MCN Columnists
Gary Dretzka

By Gary Dretzka

Precious Reigns at Revamped Spirits

The annual Independent Spirit Awards have been slouching toward mainstream for most of the last 10 years, or, roughly, since television fell in love with any awards show that could coax a celebrity to leave his or her Malibu cocoon for the price of a swag bag. Before that, hardly anyone walking down the red carpet was asked whose designs they were wearing, because the answer invariably was Levi Strauss or the Salvation Army.

Now, though, nominees and presenters are expected toe the same fashion line as those selected for the Oscars. Publicists cling to their clients, directing them toward pet paparazzi and celebrity outlets with the highest ratings and circulation. God forbid, there should be an unscripted moment on or off stage.
Nevertheless, it would be difficult to find anyone who didn’t enjoy spending a few hours on the beach on a sunny Saturday afternoon, among friends, in the service of independent and other low-budget films. Trophies tended to go to the right people and the food wasn’t bad.
Friday night, about 15 miles east of Santa Monica, a very different scenario played out. It’s unlikely that anyone was terribly surprised that Precious dominated the evening, winning trophies for Best Feature, Best Director, Best Female Lead and Best Supporting Actress, or that Crazy Heart grabbed Best First Feature” and Best Male Lead. The show’s logistics were what kept the independent community buzzing this week.
Film Independent dared mark its 25th anniversary ceremony by migrating East of La Brea, to Los Angeles’ revitalized Downtown. The trademark white tent was pitched on the second floor of a parking structure (a.k.a., L.A. Live Event Deck) across the street from the Nokia Theater, next door to a movie multiplex, within spitting distance of a veritable chain of chain restaurants and a short stroll to Staples Center, where the Clippers were playing something called the Thunder. Klieg lights raked the skies and parking tabs ranged from $5 to $20, although free street parking was available three blocks away. Almost as tellingly, Dick Clark Productions was enlisted to streamline the show.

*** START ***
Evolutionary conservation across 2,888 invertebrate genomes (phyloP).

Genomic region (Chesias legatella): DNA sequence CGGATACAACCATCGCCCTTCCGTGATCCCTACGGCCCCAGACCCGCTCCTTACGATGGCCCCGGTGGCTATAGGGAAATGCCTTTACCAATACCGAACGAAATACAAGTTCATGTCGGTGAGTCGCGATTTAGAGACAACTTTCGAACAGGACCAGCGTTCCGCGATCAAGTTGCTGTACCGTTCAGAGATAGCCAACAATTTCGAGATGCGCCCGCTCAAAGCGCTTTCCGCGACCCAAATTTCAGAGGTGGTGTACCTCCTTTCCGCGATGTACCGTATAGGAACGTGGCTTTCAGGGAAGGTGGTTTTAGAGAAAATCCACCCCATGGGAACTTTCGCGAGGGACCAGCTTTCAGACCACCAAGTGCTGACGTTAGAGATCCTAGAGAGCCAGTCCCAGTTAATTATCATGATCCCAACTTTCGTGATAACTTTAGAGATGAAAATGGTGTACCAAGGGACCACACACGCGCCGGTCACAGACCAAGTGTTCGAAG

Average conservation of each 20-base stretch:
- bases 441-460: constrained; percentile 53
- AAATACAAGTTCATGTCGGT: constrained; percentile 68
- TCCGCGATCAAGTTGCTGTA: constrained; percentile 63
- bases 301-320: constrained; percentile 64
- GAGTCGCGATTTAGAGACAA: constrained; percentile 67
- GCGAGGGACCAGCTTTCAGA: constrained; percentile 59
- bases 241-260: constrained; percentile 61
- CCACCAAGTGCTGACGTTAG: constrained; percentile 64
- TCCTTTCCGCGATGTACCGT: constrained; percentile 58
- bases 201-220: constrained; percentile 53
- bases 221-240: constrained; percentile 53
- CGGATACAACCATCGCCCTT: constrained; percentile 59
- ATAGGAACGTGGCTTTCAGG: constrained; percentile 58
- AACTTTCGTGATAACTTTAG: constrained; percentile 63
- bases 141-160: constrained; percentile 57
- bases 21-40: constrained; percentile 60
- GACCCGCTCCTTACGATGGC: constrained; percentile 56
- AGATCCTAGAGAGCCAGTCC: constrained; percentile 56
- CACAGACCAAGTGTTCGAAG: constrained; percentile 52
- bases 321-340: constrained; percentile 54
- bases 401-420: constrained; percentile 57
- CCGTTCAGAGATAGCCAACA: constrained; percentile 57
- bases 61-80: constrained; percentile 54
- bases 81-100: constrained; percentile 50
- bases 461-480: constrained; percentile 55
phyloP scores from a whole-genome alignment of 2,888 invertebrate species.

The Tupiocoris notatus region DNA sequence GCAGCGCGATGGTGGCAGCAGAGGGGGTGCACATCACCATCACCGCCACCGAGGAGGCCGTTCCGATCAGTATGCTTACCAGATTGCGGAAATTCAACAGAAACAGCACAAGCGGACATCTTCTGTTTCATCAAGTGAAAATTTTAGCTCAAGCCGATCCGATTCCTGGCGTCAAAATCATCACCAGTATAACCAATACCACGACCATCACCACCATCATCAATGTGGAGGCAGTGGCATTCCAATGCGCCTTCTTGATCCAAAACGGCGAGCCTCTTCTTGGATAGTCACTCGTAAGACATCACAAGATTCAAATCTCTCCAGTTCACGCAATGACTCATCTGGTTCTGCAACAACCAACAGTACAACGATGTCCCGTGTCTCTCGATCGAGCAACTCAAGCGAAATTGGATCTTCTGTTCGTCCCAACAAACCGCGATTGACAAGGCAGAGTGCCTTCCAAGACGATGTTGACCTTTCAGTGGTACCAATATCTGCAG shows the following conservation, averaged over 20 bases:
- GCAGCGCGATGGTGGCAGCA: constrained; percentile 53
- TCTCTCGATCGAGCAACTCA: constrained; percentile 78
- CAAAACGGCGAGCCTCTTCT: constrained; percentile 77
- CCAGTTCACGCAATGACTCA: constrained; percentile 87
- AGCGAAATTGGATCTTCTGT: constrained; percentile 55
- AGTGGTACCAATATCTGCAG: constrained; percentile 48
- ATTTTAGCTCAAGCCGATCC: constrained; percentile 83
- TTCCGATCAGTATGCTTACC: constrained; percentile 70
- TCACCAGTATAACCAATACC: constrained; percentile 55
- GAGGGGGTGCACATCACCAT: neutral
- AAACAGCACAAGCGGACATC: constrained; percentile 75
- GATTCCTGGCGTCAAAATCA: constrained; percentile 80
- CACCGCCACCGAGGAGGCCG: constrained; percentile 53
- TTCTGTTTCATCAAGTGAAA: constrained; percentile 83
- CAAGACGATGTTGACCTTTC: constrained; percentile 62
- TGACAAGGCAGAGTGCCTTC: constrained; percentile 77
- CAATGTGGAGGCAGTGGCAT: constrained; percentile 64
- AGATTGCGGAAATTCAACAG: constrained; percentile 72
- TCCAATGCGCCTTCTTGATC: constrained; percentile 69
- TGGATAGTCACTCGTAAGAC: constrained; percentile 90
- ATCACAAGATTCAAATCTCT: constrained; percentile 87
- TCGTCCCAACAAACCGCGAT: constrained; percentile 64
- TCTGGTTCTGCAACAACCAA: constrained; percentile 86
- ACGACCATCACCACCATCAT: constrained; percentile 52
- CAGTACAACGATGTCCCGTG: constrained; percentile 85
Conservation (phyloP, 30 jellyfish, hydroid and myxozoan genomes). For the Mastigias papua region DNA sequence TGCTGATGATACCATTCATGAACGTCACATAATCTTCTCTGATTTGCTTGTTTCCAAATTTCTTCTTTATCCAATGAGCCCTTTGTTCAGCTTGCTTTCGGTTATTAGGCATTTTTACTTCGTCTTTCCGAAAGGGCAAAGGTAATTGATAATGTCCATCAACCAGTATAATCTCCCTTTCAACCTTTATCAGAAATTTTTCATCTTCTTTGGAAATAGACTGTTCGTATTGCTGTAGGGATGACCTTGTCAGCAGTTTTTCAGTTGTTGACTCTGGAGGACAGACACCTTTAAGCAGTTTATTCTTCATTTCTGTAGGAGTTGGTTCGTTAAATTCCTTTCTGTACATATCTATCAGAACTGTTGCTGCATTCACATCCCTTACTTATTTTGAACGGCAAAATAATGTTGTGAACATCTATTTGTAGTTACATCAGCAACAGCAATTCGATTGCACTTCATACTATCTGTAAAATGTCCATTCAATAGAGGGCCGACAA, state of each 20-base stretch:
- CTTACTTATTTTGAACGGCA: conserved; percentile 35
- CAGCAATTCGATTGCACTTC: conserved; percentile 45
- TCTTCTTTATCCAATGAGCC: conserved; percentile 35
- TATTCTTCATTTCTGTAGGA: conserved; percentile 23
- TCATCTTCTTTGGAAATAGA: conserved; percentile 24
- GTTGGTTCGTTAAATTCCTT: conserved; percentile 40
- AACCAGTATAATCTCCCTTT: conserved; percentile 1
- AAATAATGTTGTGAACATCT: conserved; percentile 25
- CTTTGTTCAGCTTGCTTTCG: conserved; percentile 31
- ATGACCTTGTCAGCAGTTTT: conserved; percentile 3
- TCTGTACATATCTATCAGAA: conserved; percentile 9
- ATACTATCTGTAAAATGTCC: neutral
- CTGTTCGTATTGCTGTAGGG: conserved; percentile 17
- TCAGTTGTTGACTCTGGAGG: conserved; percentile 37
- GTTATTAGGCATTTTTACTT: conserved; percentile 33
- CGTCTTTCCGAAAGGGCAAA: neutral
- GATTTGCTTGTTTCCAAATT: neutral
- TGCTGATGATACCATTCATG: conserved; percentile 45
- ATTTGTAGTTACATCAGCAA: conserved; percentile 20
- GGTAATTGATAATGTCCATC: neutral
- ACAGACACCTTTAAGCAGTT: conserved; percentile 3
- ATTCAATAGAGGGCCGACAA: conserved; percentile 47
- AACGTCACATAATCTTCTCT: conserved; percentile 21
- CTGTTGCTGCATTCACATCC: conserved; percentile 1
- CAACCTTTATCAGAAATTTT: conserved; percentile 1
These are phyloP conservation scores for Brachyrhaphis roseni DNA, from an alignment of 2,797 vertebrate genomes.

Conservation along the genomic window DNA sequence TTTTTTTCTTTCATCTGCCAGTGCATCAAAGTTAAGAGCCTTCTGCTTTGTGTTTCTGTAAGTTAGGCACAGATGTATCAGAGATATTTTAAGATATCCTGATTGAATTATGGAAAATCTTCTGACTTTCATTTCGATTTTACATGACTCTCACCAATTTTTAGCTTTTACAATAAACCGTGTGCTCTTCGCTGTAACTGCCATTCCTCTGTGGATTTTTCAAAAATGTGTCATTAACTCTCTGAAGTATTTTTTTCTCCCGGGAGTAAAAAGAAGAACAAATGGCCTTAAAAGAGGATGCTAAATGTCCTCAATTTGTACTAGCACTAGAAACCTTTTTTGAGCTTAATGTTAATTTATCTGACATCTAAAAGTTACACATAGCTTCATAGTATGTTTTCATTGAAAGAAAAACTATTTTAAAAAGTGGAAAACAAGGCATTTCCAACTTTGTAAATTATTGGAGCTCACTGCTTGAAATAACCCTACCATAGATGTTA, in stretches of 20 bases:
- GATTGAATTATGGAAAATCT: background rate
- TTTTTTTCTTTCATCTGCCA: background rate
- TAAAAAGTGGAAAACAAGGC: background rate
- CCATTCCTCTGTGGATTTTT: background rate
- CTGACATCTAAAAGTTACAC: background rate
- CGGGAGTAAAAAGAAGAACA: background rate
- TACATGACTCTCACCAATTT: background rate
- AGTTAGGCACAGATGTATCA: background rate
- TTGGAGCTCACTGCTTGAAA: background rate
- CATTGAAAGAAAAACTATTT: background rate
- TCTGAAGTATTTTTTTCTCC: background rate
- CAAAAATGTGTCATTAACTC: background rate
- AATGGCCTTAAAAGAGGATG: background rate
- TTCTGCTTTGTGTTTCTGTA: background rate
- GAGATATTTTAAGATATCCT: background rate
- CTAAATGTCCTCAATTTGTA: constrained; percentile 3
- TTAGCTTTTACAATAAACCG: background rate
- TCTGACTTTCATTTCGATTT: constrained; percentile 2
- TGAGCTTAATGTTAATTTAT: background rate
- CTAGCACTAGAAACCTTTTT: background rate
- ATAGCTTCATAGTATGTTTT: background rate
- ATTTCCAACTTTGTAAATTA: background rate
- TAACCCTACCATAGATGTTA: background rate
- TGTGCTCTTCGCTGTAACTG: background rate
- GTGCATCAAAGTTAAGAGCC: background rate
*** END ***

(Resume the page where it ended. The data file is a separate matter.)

Organizers argued that the move was made in an effort to “shake things up” from years past. They seemed to agree that things had gotten a bit stale, as the standards embraced by Spirits’ executives began to merge with those of television producers. How much damage had been done to the “brand” remained open to question. The 8 p.m. start – 11 p.m. for audiences on the East Coast – suggested that ratings may not have been the primary consideration.
Sadly, the show’s announcer felt it necessary to remind viewers on IFC telecast that the Spirits ceremony was the “uncensored and unpredictable” awards show, just as the Golden Globes were misleadingly pitched as “Hollywood’s biggest party.” Host Eddie Izzard did caution, however, that the C-word was verboten and F-bombs were discouraged. Happily, the latter boundary was destroyed early and often by presenter Ken Jeong, who repeated some of the dialogue that helped to push The Hangover into R-territory.
This year, too, a larger-than-usual number of movies nominated for Spirits also were competing for honors Sunday night at the Kodak Theater. Reporters, encamped in a smaller white tent adjacent to the Big Top, exploited the coincidence by asking winners, “what do you think will happen at the Oscars,” “how will you spend the day before the big night” and “who do you want to see win.” Duh, duh and duh.